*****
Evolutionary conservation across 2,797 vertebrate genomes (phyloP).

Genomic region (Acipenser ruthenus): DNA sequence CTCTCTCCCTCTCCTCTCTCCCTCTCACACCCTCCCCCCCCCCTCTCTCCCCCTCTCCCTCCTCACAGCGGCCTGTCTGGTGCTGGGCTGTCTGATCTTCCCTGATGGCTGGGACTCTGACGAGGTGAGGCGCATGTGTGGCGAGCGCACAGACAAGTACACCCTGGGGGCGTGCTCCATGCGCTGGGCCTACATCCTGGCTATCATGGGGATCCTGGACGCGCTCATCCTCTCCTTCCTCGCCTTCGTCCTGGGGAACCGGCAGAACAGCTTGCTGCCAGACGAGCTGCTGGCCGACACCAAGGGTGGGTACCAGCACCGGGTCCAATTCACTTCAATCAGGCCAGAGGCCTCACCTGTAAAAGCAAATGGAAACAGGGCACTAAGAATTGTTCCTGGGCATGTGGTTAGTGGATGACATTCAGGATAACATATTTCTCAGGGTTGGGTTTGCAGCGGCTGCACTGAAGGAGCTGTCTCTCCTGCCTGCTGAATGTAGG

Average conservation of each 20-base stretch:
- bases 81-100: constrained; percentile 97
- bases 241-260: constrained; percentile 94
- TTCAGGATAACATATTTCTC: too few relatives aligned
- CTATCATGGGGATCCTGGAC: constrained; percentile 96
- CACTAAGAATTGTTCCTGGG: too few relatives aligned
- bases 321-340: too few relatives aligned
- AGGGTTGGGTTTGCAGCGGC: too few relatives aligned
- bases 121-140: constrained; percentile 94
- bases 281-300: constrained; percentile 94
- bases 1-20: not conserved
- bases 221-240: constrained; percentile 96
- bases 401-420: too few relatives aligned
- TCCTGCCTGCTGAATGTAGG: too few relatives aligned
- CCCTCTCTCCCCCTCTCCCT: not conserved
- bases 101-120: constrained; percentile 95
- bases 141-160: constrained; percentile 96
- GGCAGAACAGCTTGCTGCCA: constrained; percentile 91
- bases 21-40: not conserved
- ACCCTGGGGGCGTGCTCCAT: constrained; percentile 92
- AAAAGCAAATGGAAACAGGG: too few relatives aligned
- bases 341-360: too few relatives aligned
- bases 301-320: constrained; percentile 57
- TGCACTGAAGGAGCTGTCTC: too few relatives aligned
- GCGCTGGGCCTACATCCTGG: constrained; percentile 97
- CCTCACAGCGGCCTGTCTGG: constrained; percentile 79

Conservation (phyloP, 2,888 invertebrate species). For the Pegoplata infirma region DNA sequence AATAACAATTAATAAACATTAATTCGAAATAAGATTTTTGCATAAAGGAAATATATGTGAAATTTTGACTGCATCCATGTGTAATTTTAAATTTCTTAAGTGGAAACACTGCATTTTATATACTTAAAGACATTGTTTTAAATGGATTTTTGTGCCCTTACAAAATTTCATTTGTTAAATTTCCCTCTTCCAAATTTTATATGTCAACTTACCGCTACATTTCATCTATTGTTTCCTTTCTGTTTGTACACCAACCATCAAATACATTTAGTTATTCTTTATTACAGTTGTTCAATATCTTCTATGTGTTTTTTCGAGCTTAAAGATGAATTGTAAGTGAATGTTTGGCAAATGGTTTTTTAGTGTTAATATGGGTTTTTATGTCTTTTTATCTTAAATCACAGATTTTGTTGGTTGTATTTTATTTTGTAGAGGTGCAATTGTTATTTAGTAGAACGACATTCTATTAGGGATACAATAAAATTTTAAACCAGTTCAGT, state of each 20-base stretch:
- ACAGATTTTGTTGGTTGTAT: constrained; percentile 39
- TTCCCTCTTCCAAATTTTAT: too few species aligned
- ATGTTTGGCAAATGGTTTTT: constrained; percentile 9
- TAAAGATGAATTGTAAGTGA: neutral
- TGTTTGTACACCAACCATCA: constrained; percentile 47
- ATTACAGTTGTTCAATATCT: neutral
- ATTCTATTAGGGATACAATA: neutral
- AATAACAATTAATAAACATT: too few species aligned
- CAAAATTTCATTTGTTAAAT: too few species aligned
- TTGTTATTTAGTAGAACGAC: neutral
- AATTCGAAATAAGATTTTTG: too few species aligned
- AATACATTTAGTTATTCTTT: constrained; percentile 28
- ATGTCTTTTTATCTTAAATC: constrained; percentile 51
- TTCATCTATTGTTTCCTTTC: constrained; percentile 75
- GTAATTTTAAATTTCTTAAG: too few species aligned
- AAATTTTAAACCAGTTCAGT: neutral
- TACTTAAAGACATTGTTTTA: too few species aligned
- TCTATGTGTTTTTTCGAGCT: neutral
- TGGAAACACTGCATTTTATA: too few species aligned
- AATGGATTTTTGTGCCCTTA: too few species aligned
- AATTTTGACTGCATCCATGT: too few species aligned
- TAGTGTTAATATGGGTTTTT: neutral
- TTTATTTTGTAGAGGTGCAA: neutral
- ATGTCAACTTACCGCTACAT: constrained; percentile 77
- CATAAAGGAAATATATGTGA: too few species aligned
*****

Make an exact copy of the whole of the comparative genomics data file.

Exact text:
Evolutionary conservation across 2,797 vertebrate genomes (phyloP).

Genomic region (Acipenser ruthenus): DNA sequence CTCTCTCCCTCTCCTCTCTCCCTCTCACACCCTCCCCCCCCCCTCTCTCCCCCTCTCCCTCCTCACAGCGGCCTGTCTGGTGCTGGGCTGTCTGATCTTCCCTGATGGCTGGGACTCTGACGAGGTGAGGCGCATGTGTGGCGAGCGCACAGACAAGTACACCCTGGGGGCGTGCTCCATGCGCTGGGCCTACATCCTGGCTATCATGGGGATCCTGGACGCGCTCATCCTCTCCTTCCTCGCCTTCGTCCTGGGGAACCGGCAGAACAGCTTGCTGCCAGACGAGCTGCTGGCCGACACCAAGGGTGGGTACCAGCACCGGGTCCAATTCACTTCAATCAGGCCAGAGGCCTCACCTGTAAAAGCAAATGGAAACAGGGCACTAAGAATTGTTCCTGGGCATGTGGTTAGTGGATGACATTCAGGATAACATATTTCTCAGGGTTGGGTTTGCAGCGGCTGCACTGAAGGAGCTGTCTCTCCTGCCTGCTGAATGTAGG

Average conservation of each 20-base stretch:
- bases 81-100: constrained; percentile 97
- bases 241-260: constrained; percentile 94
- TTCAGGATAACATATTTCTC: too few relatives aligned
- CTATCATGGGGATCCTGGAC: constrained; percentile 96
- CACTAAGAATTGTTCCTGGG: too few relatives aligned
- bases 321-340: too few relatives aligned
- AGGGTTGGGTTTGCAGCGGC: too few relatives aligned
- bases 121-140: constrained; percentile 94
- bases 281-300: constrained; percentile 94
- bases 1-20: not conserved
- bases 221-240: constrained; percentile 96
- bases 401-420: too few relatives aligned
- TCCTGCCTGCTGAATGTAGG: too few relatives aligned
- CCCTCTCTCCCCCTCTCCCT: not conserved
- bases 101-120: constrained; percentile 95
- bases 141-160: constrained; percentile 96
- GGCAGAACAGCTTGCTGCCA: constrained; percentile 91
- bases 21-40: not conserved
- ACCCTGGGGGCGTGCTCCAT: constrained; percentile 92
- AAAAGCAAATGGAAACAGGG: too few relatives aligned
- bases 341-360: too few relatives aligned
- bases 301-320: constrained; percentile 57
- TGCACTGAAGGAGCTGTCTC: too few relatives aligned
- GCGCTGGGCCTACATCCTGG: constrained; percentile 97
- CCTCACAGCGGCCTGTCTGG: constrained; percentile 79

Conservation (phyloP, 2,888 invertebrate species). For the Pegoplata infirma region DNA sequence AATAACAATTAATAAACATTAATTCGAAATAAGATTTTTGCATAAAGGAAATATATGTGAAATTTTGACTGCATCCATGTGTAATTTTAAATTTCTTAAGTGGAAACACTGCATTTTATATACTTAAAGACATTGTTTTAAATGGATTTTTGTGCCCTTACAAAATTTCATTTGTTAAATTTCCCTCTTCCAAATTTTATATGTCAACTTACCGCTACATTTCATCTATTGTTTCCTTTCTGTTTGTACACCAACCATCAAATACATTTAGTTATTCTTTATTACAGTTGTTCAATATCTTCTATGTGTTTTTTCGAGCTTAAAGATGAATTGTAAGTGAATGTTTGGCAAATGGTTTTTTAGTGTTAATATGGGTTTTTATGTCTTTTTATCTTAAATCACAGATTTTGTTGGTTGTATTTTATTTTGTAGAGGTGCAATTGTTATTTAGTAGAACGACATTCTATTAGGGATACAATAAAATTTTAAACCAGTTCAGT, state of each 20-base stretch:
- ACAGATTTTGTTGGTTGTAT: constrained; percentile 39
- TTCCCTCTTCCAAATTTTAT: too few species aligned
- ATGTTTGGCAAATGGTTTTT: constrained; percentile 9
- TAAAGATGAATTGTAAGTGA: neutral
- TGTTTGTACACCAACCATCA: constrained; percentile 47
- ATTACAGTTGTTCAATATCT: neutral
- ATTCTATTAGGGATACAATA: neutral
- AATAACAATTAATAAACATT: too few species aligned
- CAAAATTTCATTTGTTAAAT: too few species aligned
- TTGTTATTTAGTAGAACGAC: neutral
- AATTCGAAATAAGATTTTTG: too few species aligned
- AATACATTTAGTTATTCTTT: constrained; percentile 28
- ATGTCTTTTTATCTTAAATC: constrained; percentile 51
- TTCATCTATTGTTTCCTTTC: constrained; percentile 75
- GTAATTTTAAATTTCTTAAG: too few species aligned
- AAATTTTAAACCAGTTCAGT: neutral
- TACTTAAAGACATTGTTTTA: too few species aligned
- TCTATGTGTTTTTTCGAGCT: neutral
- TGGAAACACTGCATTTTATA: too few species aligned
- AATGGATTTTTGTGCCCTTA: too few species aligned
- AATTTTGACTGCATCCATGT: too few species aligned
- TAGTGTTAATATGGGTTTTT: neutral
- TTTATTTTGTAGAGGTGCAA: neutral
- ATGTCAACTTACCGCTACAT: constrained; percentile 77
- CATAAAGGAAATATATGTGA: too few species aligned